Leon Battista Alberti: Among other cities, he built works in Florence, Rimini, and Mantua. Its structures are full of clear goals and delicate formal resources dedicated on proportion, which is the essence of architecture.

Filippo Brunelleschi:Architect, mathematician, sculptor, and humanist, to name a few. His purpose was to construct architecture in a logical manner. He was always looking for lighter buildings. On top of that, he was responsible for the design of Florence Cathedral’s dome.

Mannerism

The drive for greater formal expressiveness began with the introduction of a new sensualism, introducing subtle tensions to the conventional rational formal rigidity.Preserving classical architectural rules and elements, as well as changes and deviations.It was invented in the sixteenth century.i

Michelangelo Buonarroti:Sculptor, painter, and architect Michelangelo Buonarroti He is a symbol of the transition from Renaissance to Mannerism, a movement that incorporates classical components but modifies them. For example, it replaced the circle with an oval.

Baroque (17th-18th Century)

The name barrueco (imperfect pearl) was coined by French reviewers in the 18th century as a disparaging phrase. It arose as propaganda and celebration of power, in the development of national states, and in the reaffirmation of the counter-reform church, and it was linked to the monarchy, the aristocracy, and the Church. It also demonstrated an interest in the natural world.It was the result of the reaffirmation of the power of religion after the Catholic Counter-Reformation, which supposed a step back after Humanism.

Gian Lorenzo Bernini:Italian architect, sculptor, and painter Gian Lorenzo Bernini.He is the sculptural heir to Michelangelo and the fundamental model of architectural Baroque in Europe. He had the patronage and protection of seven popes, for whom he created various works that were well-received.

Francesco Borromini: All his work was based really simple geometric figures like circles, triangles… 

church of saint ignatius of loyola

Rococo

This is more of an artistic fashion trend than a current one. The superficiality, ostentation, and ornamentation characterize works from this period are all present.This design detaches from the structure and focuses on adornment and decortions, creating a contrast between romantic interiors and unclean exteriors.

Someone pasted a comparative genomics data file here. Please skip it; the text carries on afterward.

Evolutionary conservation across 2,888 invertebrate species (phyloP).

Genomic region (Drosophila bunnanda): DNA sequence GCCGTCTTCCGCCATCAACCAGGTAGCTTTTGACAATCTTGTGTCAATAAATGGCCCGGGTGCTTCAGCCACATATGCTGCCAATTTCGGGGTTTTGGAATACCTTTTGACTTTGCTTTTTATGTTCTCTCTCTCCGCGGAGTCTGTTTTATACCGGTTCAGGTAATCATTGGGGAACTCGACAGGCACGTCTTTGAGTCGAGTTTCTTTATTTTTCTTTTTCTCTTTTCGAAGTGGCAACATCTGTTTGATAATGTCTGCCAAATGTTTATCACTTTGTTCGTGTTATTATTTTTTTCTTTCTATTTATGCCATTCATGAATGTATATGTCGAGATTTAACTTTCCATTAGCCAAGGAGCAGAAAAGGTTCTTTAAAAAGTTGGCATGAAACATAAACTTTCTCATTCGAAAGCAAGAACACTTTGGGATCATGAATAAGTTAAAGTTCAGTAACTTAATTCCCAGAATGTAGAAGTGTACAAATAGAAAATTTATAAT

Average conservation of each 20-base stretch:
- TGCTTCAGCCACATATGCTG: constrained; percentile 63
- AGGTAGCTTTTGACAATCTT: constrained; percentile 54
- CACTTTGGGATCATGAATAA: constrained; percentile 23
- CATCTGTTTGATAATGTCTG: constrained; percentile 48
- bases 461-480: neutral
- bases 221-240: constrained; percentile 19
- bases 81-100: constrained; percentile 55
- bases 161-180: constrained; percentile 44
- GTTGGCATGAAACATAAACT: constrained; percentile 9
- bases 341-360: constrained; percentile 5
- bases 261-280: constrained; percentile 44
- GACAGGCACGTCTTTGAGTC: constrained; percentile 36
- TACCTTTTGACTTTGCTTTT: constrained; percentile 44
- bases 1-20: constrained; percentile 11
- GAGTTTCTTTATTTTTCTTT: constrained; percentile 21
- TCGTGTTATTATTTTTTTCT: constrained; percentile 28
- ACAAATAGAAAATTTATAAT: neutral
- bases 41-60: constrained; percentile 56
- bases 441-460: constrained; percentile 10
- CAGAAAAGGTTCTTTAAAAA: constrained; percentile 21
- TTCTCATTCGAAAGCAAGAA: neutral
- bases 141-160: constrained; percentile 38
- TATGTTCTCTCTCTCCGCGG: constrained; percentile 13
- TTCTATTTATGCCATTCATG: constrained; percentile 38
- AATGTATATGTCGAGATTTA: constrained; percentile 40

Neoclassicism 18th Century – (19th)

Following the excesses of the baroque and Rococo periods, a major shift toward rational architecture occurred. It was one of the first styles to be widely adopted over the world. This time is marked by a variety of aesthetic approaches. A movement toward objective knowledge of history as a scientific subject emerged with the Enlightenment and the growth of human inquiry. Beginning of excavations at Pompeii, Ercolano, and other sites, as well as the printing of treatises on ancient art. There was a significant shift toward a more rational architecture.The most representative architects of this period were Etienne-Louis Boullée and Claude-Nicolas Ledoux

19th century:

The western world’s industrialisation resulted in an increase in population and a migratory tendency towards cities, which had become insufficient. Industrialisation architecture is linked to new construction typologies.Also as a response to Romanticism, realism was born, representing reality as it was, followed by impressionism and post-imressionism.

20th century:

It is characterized by clean lines, curves, and undulations inspired by nature and oriental art, with geometric formal simplification towards two-dimensionally.

Modernisme :arose in Catalonia around the close of the nineteenth century and the start of the twentieth.

Casa Milà

Expressionism : Expressionist architecture is designed with the intention of expressing the spirit by altering the rational form.

Cubism: Break down the barriers between the inside and outside worlds.
Machine technology, as well as horizontal and oblique lines that represent speed and movement, play an important role in futurism.

Constructivism: The outcome was architecture centered on simplicity, with pure lines and geometric forms, diaphanous, shared spaces, and equal use of light and poor materials, all of which reflected communist philosophy.

Neoplasticism: Translates into an infinitely extending orthogonal composition using planes, straight lines, and pure colors in quest of a balance between essence and matter, as well as purity.

Modernism: In Germany, abstract aesthetics were translated into rationalism, which sought to achieve functionality, industrialization, seriality, and economy through simple volumes, plain planes without decorations, straight lines, pure colors ), The MODERN MOVEMENT came into being.

Architecture in the Present Day: The necessity to measure oneself against the change brought about by the masters of the Modern Movement was one of the most prevalent elements of the 1950s and 1960s: faced with their significant contribution, the duality is either continuity or revision.